RETURNING and First Year students, citing ‘limited communication’, feel they have been ‘left in the dark’ by Waterford Institute of Technology (WIT) ahead of the new academic year. That’s the contention of Labour Party Comeragh representative and former WIT Students Union (WITSU) President Michael Murphy.
In a statement, Mr Murphy said he had been contacted by “concerned and frustrated students” who feel there’s been a communication deficit on the Institute’s behalf regarding “their return to study, accommodation, on-site and student placements to name a few”.
He conceded: “The delivery of education has had no option but to be adjusted and changed by educational institutions which has been and continues to be an extremely difficult task for staff and management alike. However, the main stakeholders are the students and at present, WIT students’ level of concern and anxiety are extremely high.”
The latest information on the WIT website for incoming students states: “We are actively planning for a first year intake this autumn. We know it is a difficult time but we are still encouraging students to do as much research as possible into the right course for you and are continuing to provide as much support and information to you as possible.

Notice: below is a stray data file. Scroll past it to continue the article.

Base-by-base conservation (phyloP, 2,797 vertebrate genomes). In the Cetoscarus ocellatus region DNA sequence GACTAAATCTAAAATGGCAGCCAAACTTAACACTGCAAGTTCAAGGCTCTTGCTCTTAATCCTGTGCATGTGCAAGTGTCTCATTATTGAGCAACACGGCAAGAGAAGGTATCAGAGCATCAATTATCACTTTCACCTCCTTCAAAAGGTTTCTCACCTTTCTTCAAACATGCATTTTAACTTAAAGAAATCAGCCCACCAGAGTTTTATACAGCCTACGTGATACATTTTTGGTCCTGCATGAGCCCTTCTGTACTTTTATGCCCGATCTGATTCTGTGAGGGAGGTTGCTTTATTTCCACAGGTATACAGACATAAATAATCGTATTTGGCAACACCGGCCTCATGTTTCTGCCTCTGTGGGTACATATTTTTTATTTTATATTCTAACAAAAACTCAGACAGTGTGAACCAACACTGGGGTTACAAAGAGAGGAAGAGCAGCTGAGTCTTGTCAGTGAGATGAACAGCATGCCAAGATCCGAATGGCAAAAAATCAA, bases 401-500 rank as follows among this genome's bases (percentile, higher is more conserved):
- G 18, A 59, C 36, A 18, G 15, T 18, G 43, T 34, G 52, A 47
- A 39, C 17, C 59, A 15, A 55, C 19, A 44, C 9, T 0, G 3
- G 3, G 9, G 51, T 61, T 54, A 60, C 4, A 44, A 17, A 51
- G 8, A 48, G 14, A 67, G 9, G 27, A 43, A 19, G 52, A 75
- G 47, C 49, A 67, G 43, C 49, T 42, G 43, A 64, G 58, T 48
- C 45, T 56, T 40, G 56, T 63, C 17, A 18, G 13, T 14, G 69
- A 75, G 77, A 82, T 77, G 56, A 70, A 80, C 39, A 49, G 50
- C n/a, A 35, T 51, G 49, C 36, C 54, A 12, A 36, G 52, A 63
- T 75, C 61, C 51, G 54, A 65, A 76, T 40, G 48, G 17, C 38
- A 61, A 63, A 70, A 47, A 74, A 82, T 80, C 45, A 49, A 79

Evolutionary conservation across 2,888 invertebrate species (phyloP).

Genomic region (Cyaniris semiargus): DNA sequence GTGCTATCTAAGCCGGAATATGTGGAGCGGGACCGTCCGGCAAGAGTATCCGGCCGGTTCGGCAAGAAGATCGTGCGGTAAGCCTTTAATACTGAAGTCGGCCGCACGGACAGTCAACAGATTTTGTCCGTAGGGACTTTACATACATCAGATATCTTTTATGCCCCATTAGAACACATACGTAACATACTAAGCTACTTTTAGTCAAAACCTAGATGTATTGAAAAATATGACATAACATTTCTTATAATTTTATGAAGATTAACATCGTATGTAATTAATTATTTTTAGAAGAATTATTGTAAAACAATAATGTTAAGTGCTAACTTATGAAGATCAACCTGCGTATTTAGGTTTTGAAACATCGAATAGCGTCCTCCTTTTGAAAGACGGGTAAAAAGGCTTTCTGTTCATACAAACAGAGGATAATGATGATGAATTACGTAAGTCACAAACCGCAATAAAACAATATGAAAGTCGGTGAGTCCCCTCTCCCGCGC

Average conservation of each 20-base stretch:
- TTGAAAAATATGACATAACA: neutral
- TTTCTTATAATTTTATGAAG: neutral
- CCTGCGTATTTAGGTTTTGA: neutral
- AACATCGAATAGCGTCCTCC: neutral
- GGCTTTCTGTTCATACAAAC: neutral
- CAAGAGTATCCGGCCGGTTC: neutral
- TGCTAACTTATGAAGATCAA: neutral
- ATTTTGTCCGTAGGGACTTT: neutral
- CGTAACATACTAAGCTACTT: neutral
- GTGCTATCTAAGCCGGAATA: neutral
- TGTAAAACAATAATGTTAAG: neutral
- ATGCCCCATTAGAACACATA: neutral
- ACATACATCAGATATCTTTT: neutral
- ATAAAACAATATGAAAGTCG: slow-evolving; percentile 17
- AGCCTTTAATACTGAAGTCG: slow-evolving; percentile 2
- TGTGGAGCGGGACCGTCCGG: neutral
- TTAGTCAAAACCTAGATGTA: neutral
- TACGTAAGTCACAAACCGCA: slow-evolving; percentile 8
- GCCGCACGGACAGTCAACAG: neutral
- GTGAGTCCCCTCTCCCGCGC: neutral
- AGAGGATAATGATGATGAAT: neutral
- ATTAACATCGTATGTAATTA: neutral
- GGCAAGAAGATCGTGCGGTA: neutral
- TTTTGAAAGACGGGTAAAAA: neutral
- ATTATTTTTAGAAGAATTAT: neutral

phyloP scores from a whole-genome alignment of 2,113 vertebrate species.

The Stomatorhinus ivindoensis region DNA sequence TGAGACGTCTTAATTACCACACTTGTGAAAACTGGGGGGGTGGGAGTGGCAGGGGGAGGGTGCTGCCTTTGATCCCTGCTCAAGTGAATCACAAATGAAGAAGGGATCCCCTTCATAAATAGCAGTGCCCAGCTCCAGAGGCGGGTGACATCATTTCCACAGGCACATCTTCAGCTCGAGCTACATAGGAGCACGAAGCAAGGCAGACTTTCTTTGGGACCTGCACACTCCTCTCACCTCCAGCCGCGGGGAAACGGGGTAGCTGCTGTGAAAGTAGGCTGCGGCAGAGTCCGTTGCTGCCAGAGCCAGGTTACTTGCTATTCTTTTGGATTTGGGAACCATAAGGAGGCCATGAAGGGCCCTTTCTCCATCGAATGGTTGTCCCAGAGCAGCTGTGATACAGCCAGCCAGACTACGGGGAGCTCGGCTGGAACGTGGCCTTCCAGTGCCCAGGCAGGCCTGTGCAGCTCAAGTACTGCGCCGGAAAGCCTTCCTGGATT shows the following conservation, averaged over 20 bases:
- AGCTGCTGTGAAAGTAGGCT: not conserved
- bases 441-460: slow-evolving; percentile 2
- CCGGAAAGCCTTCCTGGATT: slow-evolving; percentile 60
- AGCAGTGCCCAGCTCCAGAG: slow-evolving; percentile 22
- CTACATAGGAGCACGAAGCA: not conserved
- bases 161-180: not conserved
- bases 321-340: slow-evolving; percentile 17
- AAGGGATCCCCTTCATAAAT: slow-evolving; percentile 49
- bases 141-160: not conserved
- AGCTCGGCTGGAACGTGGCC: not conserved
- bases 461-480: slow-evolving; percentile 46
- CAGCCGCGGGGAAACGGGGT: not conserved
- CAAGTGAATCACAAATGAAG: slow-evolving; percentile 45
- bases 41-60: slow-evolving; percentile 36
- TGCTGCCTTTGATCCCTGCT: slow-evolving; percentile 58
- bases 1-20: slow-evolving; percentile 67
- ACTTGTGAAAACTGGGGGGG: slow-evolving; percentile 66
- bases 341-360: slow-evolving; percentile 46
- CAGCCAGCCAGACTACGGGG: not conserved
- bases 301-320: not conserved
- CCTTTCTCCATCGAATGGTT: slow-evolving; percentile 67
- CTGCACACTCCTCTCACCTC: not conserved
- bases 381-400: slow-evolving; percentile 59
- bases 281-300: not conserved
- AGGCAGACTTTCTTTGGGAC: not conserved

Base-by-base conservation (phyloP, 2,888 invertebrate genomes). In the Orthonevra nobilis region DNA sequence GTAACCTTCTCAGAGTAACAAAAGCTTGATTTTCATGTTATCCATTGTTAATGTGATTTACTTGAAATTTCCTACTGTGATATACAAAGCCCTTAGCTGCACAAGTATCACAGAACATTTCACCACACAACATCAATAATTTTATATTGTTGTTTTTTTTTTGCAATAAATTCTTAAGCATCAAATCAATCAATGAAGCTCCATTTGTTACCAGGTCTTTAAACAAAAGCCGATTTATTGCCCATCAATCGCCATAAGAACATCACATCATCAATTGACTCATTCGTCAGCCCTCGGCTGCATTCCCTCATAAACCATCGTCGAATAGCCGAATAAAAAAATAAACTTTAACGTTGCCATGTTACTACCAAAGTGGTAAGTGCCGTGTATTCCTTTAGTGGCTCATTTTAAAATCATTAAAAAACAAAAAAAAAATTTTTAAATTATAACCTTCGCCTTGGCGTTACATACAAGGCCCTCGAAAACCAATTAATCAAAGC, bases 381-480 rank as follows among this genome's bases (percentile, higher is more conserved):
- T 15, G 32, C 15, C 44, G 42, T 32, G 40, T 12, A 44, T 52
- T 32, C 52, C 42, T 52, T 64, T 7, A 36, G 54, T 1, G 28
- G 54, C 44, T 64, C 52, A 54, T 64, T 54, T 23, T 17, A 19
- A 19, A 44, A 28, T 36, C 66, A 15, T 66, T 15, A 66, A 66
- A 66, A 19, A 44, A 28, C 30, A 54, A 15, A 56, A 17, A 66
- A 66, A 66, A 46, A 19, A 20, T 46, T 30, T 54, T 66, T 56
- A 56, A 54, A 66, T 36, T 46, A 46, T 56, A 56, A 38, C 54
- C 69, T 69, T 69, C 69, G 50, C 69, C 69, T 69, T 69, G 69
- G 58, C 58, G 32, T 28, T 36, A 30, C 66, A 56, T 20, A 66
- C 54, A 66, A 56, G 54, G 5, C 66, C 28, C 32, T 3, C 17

“We are planning to run all our programmes in the 2020/21 academic year. The start date for first years will obviously be impacted by the changes in the Leaving Certificate assessment timeline so unfortunately it is not yet possible to be definitive with a start date for first years. You can be assured however that it will be as soon as practical and that your college experience will remain at the highest of standards.”
Noting that a “large proportion of students who depend on part-time (and/or) summer jobs to offset fees and accommodation costs (now) find themselves with a major financial shortfall,” Mr Murphy said the prospect of Christmas exams in January would also impact on students “meant to be out on placement”.
He added: “Students whose courses require placement are concerned they will have to defer due to Covid-19 restrictions, making it extremely difficult to find work placement.”
Another serious concern relayed to Michael Murphy relates to on-site learning. “For how many hours are students expected to be on campus?” he queried.
“If this is limited to a day or potentially not at all then students may not need to get accommodation in Waterford. Many landlords now require a deposit, first month and the last month’s rent. This puts students under extreme financial pressure and this may not be necessary for many.”
Taking his recent representations into account, Michael Murphy has contacted WIT President Willie Donnelly.
“Students are asking for clarity from the college management of what the Covid-19 protocols will be for all students returning this semester, what will their educational experience look like this year because students and their families need to plan accordingly.” The Admissions team at WIT continues to work remotely.